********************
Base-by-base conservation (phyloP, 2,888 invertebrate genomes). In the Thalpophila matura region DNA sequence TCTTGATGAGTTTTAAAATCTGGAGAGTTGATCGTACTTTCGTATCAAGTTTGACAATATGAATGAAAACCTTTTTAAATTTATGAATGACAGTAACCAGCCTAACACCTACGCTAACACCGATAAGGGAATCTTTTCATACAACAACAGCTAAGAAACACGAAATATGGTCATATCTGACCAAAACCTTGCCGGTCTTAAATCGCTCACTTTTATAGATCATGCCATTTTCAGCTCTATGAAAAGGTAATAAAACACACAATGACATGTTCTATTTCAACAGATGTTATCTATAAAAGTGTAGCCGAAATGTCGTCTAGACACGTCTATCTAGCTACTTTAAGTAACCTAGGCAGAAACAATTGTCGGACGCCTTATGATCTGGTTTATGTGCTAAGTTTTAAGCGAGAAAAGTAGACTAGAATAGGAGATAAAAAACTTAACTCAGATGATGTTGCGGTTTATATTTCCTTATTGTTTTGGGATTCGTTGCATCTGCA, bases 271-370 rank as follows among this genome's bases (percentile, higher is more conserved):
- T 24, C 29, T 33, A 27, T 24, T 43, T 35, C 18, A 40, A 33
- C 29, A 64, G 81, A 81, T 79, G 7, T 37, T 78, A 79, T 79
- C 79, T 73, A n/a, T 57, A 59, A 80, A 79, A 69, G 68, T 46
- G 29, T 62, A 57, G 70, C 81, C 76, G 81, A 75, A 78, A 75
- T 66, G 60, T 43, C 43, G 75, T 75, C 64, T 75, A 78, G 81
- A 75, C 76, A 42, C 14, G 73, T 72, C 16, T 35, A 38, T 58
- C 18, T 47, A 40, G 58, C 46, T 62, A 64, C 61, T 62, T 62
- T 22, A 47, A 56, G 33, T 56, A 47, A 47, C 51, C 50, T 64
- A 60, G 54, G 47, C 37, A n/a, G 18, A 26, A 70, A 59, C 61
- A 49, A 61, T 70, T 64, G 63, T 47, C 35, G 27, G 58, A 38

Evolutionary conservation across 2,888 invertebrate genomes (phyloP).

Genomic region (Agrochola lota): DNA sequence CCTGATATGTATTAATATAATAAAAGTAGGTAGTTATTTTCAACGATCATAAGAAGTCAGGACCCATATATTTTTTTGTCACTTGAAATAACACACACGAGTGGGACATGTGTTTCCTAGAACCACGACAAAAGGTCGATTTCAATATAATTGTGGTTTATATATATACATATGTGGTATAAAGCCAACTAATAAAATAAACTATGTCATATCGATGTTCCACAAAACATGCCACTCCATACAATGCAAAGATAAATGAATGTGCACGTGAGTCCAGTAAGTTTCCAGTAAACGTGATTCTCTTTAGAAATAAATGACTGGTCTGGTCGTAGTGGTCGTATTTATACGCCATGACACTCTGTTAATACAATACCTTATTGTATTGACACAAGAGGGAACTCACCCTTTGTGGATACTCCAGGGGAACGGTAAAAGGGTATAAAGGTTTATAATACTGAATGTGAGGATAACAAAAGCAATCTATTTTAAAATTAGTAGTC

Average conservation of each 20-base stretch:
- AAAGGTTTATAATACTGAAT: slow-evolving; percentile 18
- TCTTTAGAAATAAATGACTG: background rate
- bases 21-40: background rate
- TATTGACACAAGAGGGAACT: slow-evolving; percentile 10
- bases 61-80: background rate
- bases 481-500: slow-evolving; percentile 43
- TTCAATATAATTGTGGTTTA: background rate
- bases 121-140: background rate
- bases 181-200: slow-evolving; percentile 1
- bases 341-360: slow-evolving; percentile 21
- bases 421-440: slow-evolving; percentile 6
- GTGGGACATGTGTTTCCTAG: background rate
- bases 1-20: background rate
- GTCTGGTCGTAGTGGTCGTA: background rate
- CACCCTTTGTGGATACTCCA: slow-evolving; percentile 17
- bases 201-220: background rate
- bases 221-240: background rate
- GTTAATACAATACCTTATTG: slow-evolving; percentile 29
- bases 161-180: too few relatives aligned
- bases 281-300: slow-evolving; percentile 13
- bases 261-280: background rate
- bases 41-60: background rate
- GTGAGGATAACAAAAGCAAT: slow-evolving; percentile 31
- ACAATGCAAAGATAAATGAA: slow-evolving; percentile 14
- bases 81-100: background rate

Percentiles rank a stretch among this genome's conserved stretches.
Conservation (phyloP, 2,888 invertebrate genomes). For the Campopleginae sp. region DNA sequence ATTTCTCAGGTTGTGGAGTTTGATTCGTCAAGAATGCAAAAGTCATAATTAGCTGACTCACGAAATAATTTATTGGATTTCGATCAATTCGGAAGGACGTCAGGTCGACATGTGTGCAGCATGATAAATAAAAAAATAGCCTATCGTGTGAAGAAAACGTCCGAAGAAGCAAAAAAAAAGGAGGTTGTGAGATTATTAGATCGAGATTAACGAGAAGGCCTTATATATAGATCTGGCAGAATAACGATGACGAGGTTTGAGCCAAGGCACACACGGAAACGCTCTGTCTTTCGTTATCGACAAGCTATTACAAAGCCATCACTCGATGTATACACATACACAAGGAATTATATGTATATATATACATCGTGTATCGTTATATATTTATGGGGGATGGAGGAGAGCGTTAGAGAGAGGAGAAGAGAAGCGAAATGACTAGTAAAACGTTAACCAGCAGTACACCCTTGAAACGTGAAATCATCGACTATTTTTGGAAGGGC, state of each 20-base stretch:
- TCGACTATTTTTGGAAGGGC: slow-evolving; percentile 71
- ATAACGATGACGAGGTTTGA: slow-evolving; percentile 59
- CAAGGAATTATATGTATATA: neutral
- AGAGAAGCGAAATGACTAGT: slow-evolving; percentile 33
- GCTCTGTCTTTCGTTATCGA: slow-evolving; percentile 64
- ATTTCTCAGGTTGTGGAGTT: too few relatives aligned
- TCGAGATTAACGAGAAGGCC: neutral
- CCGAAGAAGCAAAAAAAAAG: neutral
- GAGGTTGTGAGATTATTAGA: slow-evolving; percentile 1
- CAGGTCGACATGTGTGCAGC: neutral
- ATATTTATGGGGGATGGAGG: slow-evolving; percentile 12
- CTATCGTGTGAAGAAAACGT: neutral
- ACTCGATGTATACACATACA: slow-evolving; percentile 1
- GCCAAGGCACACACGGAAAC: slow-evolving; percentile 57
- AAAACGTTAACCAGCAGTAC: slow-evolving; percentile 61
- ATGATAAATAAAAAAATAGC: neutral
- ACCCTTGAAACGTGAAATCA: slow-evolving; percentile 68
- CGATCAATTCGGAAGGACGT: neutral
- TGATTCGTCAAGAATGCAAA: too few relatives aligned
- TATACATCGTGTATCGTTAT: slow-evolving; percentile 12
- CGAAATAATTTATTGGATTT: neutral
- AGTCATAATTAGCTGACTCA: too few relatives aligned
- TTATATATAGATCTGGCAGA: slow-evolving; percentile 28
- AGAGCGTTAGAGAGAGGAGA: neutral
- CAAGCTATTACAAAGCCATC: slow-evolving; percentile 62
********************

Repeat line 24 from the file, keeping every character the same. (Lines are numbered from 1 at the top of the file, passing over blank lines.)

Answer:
- bases 341-360: slow-evolving; percentile 21